One of the perks of the State Rep gig is that I get some cool tours. I’ve been inside pontoons on the 520 bridge, an aircraft carrier, Sound Transit tunnel construction, and last week the orifice the Bertha is creating. I took some photos that illustrate some aspects of the visit, though it’s hard to capture the sense of the project from a single walk-through.
The entrance to the actual tunnel is a large pit that I believe will eventually form the floor of the lower level of the tunnel. Right where the red erector set-like construction is in the back the level drops down and you’re below the level of the driving surface.
The tunnel is made by a huge drilling machine, the Tunnel Boring Machine (TBM) or “Bertha” to its friends. Trailing along behind the TBM is a vast collection of machinery that installs concrete rings, one after another. The TBM pushes itself forward by applying immense pressure to the existing set of rings with huge hydraulic jacks.
The picture here is of a stack of segments that haven’t been installed yet. Each segment has a particular order in the installation. You can see the bolt holes in the sides and end of the ring in the foreground. I do not have wrenches large enough to move these nuts and I thought I had every significant wrench available at Sears.
Once you enter the tunnel you start to get a sense of the scale of this thing. “Large” doesn’t really cover the concept.
The black strip to the upper left in this photo is a conveyor belt that is used to extract the dirt and rocks when Bertha is actually digging, which she is not doing today. Or tomorrow. Or even next week, but perhaps sometime in the first quarter once they get the bearings replaced… The conveyor belt will eventually become very long.
The orange tube moves air into the other end of the tunnel. The goal being to keep the workers alive and breathing, which seems like a reasonable goal. If there is a fire or some other problem at the head end they can reverse the flow and suck the air out instead of pushing all the smoke out through the tunnel.
More photos that give you a sense of scale, both looking in and out of the tunnel.
The TBM drags along a vast collection of machinery and scaffolding. Most of it supports a set of vacuum devices that pick up segments, rotate them into the correct orientation, and then put them into place. People then crawl all over them doing up the bolts, or so I surmise because no segments are being installed today, or tomorrow…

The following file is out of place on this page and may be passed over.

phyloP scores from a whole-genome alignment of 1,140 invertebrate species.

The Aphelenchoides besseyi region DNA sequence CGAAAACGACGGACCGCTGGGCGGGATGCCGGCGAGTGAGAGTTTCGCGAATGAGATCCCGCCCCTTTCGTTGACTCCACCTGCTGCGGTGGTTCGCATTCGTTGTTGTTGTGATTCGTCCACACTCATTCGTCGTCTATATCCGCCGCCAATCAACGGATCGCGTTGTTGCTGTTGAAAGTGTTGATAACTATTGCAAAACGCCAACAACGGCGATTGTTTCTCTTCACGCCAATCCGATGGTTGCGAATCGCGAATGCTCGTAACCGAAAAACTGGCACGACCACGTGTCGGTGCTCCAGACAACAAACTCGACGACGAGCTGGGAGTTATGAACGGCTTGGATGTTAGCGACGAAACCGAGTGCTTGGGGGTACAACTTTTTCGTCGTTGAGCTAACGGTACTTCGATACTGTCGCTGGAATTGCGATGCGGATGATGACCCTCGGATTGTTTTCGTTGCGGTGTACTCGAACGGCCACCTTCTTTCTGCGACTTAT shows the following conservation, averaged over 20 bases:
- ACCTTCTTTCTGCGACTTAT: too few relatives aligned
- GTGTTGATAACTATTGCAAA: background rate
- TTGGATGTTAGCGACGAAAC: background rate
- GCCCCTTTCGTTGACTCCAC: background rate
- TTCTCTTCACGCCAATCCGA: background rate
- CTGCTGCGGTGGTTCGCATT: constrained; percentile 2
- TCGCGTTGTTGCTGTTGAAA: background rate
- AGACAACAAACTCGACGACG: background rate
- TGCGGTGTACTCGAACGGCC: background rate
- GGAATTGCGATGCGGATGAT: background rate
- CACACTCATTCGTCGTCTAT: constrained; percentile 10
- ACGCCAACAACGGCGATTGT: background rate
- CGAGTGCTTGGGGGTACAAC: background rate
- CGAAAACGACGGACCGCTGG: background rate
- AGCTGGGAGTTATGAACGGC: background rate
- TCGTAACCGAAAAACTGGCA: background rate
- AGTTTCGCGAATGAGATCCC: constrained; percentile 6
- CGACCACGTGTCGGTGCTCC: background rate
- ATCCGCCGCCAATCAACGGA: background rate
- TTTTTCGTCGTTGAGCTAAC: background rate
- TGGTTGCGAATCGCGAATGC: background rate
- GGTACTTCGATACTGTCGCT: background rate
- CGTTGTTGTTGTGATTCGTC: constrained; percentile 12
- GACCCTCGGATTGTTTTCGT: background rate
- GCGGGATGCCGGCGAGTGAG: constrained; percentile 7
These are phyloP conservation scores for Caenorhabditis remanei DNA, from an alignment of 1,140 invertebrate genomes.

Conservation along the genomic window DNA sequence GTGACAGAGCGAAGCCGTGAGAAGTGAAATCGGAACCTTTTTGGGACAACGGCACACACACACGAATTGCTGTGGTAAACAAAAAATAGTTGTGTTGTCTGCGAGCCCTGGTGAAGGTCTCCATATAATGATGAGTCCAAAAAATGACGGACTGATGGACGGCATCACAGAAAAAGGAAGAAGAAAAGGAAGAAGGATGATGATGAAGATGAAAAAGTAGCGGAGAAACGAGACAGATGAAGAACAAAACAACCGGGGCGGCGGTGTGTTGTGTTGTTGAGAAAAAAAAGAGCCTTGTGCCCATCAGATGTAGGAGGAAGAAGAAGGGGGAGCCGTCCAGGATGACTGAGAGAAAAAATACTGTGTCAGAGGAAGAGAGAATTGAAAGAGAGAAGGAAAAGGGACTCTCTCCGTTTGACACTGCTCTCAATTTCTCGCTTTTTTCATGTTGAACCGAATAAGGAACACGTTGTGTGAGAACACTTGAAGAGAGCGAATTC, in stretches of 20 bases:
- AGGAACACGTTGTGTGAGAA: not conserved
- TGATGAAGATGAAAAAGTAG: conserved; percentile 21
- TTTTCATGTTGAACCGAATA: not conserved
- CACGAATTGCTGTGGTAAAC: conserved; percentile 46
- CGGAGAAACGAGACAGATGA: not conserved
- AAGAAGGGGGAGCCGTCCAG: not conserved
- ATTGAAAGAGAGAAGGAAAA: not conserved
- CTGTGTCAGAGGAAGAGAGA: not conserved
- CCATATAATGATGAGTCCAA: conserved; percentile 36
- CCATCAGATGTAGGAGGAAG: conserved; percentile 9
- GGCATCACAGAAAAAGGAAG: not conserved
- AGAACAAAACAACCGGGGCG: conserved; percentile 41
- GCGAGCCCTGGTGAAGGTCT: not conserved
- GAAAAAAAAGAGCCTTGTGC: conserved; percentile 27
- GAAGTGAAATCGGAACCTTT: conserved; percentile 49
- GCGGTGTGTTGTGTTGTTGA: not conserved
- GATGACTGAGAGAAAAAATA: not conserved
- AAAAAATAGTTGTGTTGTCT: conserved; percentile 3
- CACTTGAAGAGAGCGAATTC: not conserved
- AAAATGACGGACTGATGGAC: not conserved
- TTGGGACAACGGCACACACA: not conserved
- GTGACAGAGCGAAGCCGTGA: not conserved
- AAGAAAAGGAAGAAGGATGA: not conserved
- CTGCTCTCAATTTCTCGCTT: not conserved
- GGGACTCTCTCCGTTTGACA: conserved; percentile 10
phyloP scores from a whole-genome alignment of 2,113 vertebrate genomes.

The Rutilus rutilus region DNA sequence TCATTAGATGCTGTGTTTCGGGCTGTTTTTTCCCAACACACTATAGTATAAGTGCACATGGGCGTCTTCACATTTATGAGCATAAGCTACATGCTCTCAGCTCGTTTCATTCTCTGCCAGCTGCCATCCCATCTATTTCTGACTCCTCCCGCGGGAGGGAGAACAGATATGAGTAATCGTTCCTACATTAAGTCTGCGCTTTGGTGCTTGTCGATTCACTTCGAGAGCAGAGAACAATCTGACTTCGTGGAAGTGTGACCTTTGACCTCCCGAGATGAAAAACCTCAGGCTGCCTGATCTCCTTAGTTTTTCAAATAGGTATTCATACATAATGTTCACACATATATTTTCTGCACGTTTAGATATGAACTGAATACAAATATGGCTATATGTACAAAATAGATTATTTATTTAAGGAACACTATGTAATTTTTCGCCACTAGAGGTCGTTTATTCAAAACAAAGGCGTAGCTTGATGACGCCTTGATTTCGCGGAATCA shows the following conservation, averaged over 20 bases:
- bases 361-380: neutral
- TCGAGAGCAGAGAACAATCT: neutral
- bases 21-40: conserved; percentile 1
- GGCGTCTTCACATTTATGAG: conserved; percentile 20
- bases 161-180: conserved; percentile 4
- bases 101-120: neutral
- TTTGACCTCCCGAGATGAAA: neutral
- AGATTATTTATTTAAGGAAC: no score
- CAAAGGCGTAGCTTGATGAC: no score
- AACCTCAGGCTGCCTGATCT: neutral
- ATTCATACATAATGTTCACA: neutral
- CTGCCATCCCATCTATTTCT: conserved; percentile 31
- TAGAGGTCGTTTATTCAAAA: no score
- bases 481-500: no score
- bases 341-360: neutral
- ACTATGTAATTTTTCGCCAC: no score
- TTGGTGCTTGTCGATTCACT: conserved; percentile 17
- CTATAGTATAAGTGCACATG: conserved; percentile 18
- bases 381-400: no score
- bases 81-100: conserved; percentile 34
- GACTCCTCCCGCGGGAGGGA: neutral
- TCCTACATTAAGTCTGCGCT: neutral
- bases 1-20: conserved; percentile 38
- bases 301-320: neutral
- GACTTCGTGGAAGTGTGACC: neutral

There’s probably a couple hundred feet of machinery trailing behind the TBM. Sen. Jamie Pedersen is pointing at something, probably one of the rollers moving the machine forward. You can see he is standing on some of the already installed segments, with the trapezoidal bolt holes where they are bolted together.
There’s a lot of water in the tunnel today. I’m assured that as they go through the process of grouting all the holes they take care of this. Puget Sound is a hundred feet away, and the tunnel is below the water table, but I suppose many tunnels are, so this is not a significant problem, one would hope.
My favorite part of the ginormous machine was the collection of jacks they use to push the machine forward and ensure that the segments are locked into place.
Each one of these jacks is at least a foot in diameter and there are a lot of them. It’s hard to get a good photo as you can’t really see all of them at once – there’s a lot of machine in the way and I don’t have a fisheye lens, nor could I have brought a tripod into this thing.
They warned us that if we didn’t like small spaces we shouldn’t go on the tour. This was excellent advice. It reminded me of the time I took my Cub Scout group to OMSI in Portland and slept over inside an old attack submarine. (Best field trip ever – worth doing.)
I think it would be pretty impressive to see this thing moving forward, but I probably wouldn’t have been invited to the tour if it was.
As you can imagine, there’s a lot of dirt that comes out the back end of this thing. It has to get from the front end to the back, and it does so inside a big tube with a screw in it. because the head is underground, and underwater, it’s at several atmospheres of pressure.
If they just had the dirt come out of the back of the cutterhead it would spray everywhere. The screw inside the tube equalizes this pressure, then dumps the stuff gently onto the conveyor belt.
The whole pressure thing is pretty intense as well. When they have to do something up at the cutterhead they have to use professional divers who know how to deal with pressure. They have a decompression chamber they enter the machine through, and then sit in after they have been working inside for a while. They can only work for a short time or they have to spend forever decompressing. If they are going to do a lot of work like that they bring in a crew that stays in a compressed state inside a couple of stacked shipping containers up on the surface. No windows, inside for several days at a time. I’ll bet those guys get paid a lot for this.
The decompression chamber is even more of the “if you don’t like small spaces don’t sign up for this” meme.
To get the cutterhead out they are digging a 120′ hole from the surface. In order to keep the dirt and water from filling up the hole prematurely they are lining it with concrete. A lot of concrete. They drill a 10′ diameter hole and push metal casings down as they drill. Once they get deep enough they start filling it with concrete and pulling the casing out as they go. This is what is taking a long time.
You can also see that this project is happening right on the waterfront in the middle of a lot of buildings, and the seawall project is about 100′ away. It’s a tight space.
I am not a construction guy, but the project manager for the tunnel project seemed to know what he was doing. I’m irritated that Bertha isn’t moving forward, but more encouraged than I expected to be before I did the tour.